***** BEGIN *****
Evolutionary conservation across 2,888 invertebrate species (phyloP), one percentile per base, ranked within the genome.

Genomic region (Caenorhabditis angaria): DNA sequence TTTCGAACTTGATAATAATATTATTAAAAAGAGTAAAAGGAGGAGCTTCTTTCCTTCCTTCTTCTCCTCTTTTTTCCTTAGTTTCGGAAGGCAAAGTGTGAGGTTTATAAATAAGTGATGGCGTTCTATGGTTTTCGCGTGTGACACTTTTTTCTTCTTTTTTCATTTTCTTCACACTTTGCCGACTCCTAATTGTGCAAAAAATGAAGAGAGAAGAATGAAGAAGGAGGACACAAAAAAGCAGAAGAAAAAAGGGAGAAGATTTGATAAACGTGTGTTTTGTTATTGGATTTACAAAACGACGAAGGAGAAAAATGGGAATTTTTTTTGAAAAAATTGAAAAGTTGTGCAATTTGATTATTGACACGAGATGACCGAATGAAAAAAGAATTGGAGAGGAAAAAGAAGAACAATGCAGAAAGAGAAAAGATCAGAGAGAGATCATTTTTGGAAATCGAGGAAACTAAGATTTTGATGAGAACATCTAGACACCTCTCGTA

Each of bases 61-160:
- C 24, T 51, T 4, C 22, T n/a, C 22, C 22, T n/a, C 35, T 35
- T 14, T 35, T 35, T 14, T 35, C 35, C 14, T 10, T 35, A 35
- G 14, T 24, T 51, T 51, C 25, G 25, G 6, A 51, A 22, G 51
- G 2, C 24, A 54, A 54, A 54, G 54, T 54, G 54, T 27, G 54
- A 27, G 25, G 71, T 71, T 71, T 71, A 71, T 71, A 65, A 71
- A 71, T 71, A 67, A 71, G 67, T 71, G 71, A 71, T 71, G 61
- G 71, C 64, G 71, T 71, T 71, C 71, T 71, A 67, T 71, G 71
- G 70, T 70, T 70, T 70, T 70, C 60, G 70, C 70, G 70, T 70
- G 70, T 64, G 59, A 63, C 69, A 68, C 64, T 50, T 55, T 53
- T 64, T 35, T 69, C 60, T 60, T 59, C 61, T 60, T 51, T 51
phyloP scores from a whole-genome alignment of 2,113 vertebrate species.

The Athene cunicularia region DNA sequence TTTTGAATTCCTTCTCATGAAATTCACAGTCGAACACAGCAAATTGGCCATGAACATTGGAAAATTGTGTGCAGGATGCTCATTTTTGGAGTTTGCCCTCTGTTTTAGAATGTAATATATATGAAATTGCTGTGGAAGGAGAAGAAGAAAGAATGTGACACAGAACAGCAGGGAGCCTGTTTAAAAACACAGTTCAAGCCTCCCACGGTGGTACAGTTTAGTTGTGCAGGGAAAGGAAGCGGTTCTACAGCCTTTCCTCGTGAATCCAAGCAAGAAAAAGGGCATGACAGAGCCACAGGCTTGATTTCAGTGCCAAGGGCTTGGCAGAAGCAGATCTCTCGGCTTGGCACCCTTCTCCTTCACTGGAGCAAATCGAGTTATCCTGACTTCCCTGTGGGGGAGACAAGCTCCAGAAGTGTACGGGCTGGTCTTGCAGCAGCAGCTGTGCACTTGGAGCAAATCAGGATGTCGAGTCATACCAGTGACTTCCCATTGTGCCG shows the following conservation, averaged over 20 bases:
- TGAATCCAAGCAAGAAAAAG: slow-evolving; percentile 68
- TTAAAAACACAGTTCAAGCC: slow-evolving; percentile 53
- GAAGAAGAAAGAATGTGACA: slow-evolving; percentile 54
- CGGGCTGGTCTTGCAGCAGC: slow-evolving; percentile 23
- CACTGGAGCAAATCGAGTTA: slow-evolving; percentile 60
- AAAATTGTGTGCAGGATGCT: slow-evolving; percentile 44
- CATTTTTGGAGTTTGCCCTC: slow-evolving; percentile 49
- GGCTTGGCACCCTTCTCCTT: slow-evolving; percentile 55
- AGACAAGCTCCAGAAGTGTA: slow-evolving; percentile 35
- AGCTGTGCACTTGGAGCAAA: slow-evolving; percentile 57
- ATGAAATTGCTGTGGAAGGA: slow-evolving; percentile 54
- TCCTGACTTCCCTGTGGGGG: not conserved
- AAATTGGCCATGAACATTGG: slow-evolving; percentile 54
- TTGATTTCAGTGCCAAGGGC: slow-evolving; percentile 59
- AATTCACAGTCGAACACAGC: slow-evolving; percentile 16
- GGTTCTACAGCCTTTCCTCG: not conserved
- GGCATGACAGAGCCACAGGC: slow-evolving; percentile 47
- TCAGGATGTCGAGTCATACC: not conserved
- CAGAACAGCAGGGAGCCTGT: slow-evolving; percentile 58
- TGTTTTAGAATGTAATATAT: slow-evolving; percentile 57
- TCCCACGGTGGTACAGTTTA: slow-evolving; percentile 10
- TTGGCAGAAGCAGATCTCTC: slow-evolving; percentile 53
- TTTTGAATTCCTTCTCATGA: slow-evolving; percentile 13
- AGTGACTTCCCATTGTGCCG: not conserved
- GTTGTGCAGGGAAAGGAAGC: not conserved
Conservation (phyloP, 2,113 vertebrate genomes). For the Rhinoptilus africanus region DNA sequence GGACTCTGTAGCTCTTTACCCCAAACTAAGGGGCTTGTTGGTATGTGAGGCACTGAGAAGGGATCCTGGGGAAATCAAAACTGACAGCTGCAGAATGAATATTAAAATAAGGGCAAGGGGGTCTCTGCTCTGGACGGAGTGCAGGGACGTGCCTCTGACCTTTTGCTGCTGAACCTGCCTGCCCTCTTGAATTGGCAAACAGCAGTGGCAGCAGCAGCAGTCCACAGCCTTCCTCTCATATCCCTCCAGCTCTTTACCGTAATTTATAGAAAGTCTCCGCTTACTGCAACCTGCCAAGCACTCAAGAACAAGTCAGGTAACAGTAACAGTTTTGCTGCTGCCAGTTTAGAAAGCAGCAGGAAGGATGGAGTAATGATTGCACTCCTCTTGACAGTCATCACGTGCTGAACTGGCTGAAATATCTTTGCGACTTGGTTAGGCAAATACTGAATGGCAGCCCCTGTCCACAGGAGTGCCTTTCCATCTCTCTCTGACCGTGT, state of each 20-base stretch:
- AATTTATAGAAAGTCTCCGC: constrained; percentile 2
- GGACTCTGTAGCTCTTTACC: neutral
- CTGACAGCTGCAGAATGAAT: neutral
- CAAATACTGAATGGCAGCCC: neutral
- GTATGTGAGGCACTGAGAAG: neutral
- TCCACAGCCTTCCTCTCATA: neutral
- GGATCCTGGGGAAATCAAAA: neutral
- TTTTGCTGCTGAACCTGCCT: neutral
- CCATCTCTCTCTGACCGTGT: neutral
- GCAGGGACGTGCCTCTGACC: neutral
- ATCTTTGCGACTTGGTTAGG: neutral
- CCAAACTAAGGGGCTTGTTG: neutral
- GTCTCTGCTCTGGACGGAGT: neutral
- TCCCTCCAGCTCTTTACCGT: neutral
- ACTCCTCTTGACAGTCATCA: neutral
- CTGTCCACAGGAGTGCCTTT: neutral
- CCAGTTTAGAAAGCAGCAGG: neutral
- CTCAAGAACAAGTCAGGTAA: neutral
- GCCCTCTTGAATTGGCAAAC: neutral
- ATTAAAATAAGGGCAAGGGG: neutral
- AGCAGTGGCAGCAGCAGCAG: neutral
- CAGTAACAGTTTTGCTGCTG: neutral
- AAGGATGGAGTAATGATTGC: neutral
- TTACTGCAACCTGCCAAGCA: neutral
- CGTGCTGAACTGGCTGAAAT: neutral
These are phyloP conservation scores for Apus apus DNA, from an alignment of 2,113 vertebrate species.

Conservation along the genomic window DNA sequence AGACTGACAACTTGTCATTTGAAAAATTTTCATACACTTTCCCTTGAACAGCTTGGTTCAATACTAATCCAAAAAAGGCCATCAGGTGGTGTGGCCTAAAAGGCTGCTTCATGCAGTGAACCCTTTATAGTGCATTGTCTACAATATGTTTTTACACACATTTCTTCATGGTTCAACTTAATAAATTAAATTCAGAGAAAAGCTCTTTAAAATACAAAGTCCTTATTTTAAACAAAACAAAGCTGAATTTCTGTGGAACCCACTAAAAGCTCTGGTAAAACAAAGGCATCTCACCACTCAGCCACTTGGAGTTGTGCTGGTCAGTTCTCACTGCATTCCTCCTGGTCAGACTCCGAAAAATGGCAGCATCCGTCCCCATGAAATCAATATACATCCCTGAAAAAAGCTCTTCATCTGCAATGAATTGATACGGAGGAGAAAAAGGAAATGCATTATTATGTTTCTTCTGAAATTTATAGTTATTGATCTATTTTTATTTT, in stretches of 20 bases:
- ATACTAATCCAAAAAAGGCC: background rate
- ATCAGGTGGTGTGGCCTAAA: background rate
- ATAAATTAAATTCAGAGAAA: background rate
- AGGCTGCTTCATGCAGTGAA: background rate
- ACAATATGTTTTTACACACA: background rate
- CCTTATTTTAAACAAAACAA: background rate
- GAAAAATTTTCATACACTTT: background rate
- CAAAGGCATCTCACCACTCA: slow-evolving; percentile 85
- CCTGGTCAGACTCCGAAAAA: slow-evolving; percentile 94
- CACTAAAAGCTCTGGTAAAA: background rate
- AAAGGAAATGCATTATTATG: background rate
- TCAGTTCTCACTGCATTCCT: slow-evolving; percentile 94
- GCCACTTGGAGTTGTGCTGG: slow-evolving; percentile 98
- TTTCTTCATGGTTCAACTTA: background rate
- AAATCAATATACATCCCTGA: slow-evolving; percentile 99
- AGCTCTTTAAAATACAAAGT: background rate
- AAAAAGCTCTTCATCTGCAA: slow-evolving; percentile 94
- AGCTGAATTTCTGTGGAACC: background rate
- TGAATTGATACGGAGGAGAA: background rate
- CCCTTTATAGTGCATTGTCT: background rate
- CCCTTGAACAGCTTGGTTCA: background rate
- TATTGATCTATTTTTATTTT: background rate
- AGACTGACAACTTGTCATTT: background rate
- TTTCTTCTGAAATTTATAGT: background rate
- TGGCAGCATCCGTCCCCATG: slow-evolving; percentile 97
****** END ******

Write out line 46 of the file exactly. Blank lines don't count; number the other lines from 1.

- GTATGTGAGGCACTGAGAAG: neutral